Chicago City Council

2 Major Ordinances Up For Vote at City Council — And 1 Comes with Fines of Up to $10,000

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The full Chicago City Council today is set to vote on two major ordinances that affect drivers on city streets: One would crack down on illegal street racing, and the other would change the threshold for camera tickets.

The votes come just one day after Mayor Lori Lightfoot announced an organized event set to take place in 2023, that, in fact, involves both street racing and fast cars: A 2.2-mile, 12-turn NASCAR street race through the heart of downtown Chicago, taking over parts of Lake Shore Drive and Michigan Avenue.

Here's a breakdown of each proposed ordinance, what city leaders are saying, and what may come next.

Proposed Ordinance to Crack Down on Illegal Street Racing

A proposed ordinance, put forth by Alds. Quinn of the 13th Ward, Reilly of the 42nd Ward and Curtis of the 18th Ward -- whose neighborhoods span from West Lawn southwest of the city, to the Loop, Streeterville and River North downtown -- say that "reckless" drag racing has "tormented" residents in their Ward, as well as other neighborhoods. According to a release, the ordinance would permit the Chicago Police to "immediately impound a car involved in drag racing" and establish fines between $5,000 - $10,000 per offense.

Additionally, according to the proposal, the owner of the vehicle could face a $500 fine.

Video from a street racing incident around 2 a.m. Monday in the West Loop near the intersection of Monroe Street and Clinton Street shows drivers doing donuts, surrounded by a crowd of people and cars. Chicago Police say they received calls about the incident, and that they arrested a 17-year-old who, during the event, allegedly injured an officer after throwing a firework towards them.

In a video from 2 a.m. Monday, cars are seeing street racing and doing donuts in the middle of the street in Chicago's West Loop neighborhood, surrounded by a crowd of people and other vehicles.

"We worked a lot with Ald. Reilly, who was the chief sponsor of that ordinance, to make sure that we had one that was in compliance with the city laws, and it really gave the police department an opportunity to be successful in shutting these things down," Lightfoot said. "As you know, unfortunately, drag racing and drifting had been a thing in our city for decades. I live not too far from Fullerton Avenue and it's an issue.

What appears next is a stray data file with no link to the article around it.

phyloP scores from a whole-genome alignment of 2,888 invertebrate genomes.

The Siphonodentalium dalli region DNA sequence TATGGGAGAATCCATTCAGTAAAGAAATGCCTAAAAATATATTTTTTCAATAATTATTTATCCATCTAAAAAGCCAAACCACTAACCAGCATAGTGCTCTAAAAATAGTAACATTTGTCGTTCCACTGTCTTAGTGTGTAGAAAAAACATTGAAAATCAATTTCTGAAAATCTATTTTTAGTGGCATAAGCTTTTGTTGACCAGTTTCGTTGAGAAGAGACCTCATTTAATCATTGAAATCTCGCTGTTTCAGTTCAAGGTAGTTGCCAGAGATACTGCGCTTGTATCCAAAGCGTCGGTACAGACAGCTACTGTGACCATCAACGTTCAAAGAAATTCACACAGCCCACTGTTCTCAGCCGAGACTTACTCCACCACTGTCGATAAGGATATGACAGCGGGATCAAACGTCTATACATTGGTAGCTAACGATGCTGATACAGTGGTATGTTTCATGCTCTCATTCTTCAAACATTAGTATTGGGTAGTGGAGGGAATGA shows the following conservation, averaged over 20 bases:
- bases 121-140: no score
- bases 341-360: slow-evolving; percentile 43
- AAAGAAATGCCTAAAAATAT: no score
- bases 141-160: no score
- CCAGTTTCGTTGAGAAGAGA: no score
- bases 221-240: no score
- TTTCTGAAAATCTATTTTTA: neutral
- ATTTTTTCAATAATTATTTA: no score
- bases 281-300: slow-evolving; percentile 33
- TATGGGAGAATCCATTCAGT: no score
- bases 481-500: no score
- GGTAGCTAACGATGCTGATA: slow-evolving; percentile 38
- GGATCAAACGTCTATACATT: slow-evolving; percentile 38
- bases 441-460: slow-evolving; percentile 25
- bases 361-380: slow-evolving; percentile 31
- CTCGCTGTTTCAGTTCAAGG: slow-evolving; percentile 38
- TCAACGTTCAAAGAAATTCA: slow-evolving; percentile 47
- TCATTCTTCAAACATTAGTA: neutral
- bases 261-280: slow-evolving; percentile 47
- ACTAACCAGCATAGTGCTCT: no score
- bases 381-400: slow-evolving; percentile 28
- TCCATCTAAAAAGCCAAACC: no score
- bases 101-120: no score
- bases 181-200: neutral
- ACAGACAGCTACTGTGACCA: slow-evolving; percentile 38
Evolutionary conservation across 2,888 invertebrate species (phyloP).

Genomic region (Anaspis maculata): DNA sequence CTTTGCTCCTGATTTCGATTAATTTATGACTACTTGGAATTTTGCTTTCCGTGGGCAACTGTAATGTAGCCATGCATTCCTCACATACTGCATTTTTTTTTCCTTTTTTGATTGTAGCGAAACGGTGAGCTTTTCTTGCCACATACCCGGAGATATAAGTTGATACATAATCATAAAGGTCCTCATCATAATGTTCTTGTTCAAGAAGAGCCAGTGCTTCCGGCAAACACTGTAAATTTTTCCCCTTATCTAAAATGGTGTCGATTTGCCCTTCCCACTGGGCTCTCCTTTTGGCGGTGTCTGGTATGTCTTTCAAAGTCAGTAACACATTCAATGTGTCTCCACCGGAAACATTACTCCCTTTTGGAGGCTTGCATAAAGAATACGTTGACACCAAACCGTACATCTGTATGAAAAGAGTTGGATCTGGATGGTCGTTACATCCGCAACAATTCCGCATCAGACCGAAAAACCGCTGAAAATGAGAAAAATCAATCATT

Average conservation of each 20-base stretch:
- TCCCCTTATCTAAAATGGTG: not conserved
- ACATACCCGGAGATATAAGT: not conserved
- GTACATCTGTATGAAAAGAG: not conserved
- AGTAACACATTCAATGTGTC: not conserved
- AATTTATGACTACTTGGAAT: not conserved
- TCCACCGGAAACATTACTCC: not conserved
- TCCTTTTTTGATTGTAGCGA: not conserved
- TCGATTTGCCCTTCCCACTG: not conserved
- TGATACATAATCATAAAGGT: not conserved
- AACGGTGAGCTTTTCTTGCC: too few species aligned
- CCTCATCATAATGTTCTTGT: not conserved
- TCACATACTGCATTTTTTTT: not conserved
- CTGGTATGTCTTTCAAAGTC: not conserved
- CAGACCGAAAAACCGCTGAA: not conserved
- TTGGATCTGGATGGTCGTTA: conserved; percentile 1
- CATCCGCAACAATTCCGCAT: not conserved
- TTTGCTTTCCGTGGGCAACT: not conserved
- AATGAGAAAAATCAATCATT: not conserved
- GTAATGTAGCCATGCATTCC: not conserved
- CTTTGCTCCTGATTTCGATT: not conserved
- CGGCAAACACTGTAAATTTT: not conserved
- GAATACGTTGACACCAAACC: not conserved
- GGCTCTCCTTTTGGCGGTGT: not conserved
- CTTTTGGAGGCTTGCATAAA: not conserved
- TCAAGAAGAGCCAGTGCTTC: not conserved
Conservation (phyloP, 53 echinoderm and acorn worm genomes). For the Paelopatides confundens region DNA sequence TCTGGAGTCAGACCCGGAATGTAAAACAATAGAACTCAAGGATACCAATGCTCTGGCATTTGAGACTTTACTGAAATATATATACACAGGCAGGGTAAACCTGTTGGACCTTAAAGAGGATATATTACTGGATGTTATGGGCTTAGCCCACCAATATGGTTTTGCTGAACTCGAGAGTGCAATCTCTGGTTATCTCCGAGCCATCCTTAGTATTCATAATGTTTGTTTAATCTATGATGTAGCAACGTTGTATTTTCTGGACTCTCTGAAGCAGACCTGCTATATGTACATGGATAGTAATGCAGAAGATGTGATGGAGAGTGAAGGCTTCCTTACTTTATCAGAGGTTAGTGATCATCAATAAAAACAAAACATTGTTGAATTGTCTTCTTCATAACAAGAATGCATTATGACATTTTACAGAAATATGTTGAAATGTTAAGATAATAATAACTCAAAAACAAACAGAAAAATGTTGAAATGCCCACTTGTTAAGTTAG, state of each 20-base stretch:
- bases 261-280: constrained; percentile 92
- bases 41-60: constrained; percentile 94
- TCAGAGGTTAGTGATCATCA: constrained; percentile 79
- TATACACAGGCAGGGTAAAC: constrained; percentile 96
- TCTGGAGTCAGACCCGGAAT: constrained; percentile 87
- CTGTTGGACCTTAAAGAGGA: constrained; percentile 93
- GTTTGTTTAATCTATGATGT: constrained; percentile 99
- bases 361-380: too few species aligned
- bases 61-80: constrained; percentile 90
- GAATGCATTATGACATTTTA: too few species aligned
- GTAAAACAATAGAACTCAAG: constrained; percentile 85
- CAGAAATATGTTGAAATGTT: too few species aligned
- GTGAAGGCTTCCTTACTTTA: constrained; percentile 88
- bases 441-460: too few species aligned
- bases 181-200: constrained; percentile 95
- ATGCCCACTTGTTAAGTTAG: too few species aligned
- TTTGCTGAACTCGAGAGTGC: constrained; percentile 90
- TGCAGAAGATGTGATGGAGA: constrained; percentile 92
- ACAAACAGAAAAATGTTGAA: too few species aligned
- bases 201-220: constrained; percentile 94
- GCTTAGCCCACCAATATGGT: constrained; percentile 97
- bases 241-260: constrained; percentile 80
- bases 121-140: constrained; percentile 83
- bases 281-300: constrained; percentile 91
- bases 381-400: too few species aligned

"One of those cars spins out of control, a whole crowd can be taken out," Lightfoot said. "So what we want to encourage is people to be smart about how they're using vehicles."

Proposed Changes to Speed Camera Ticketing

Currently, speed cameras can capture and ticket drivers who go 6-9 miles-per-hour over the speed limit -- a change that was implemented by Lightfoot in 2021. But some city leaders want to repeal that ordinance and change that threshold back to 10-miles-per-hour, arguing that speed cameras don't deter drivers, and fines disproportionately affect Black and Brown communities.

"The majority of that money is off the backs who can least afford it in the Black and Brown communities,” 9th Ward Ald. Anthony Beale.

A ticket for going 6-9 miles-per-hour over the speed limit will run a drive $35.

While Mayor Lightfoot has said that speed cameras improve safety, statistics from the Illinois Policy Institute show there have been more fatal vehicle crashes so far this year over last.

The city of Chicago has so far generated $36 million from speed camera tickets in 2022 alone, and Lightfoot says that money has helped to improve infrastructure around schools and parks.

Ald. Susan Sadlowski Garza says that there is a camera in her ward on Indianapolis Boulevard that has raised thousands of dollars alone.

“That one camera generates over a million dollars a year and it’s not going down,” she said. “If it was changing people’s driving habits, we would see that revenue go down.”

The vote is expected to be close.

NASCAR Chicago Street Race

Lightfoot on Tuesday announced a new partnership between the city of Chicago and NASCAR, kicking off with a 2.2-mile street race in July of 2023 through Michigan Avenue and Lake Shore Drive.

The news was met with excitement in some circles, but several members of the City Council that represent wards impacted by the race have said that they were not given the opportunity to weigh in on any of those plans.

“No member of the City Council has been engaged with any conversations about NASCAR,” Ald. Brendan Reilly said.

“There has been no communication with the impacted aldermen, even though the city has been negotiating this for months,” Ald. Pat Dowell added.

Ald. Brian Hopkins says that the mayor’s office has not provided impacted alderpersons with materials about the event, and emphasized that he just learned about the race’s proposed routing on Tuesday morning.

“They really didn’t even inform us,” he said. “I just found out about it this morning. I’ve been given no briefing material, no background information. She’s been doing this unilaterally.”

The mayor’s office says that NASCAR officials will meet with City Council members prior to the race, but it is unclear whether any changes will be made to the routing, or the timing, of the event, with the green flag set to drop in less than a year.

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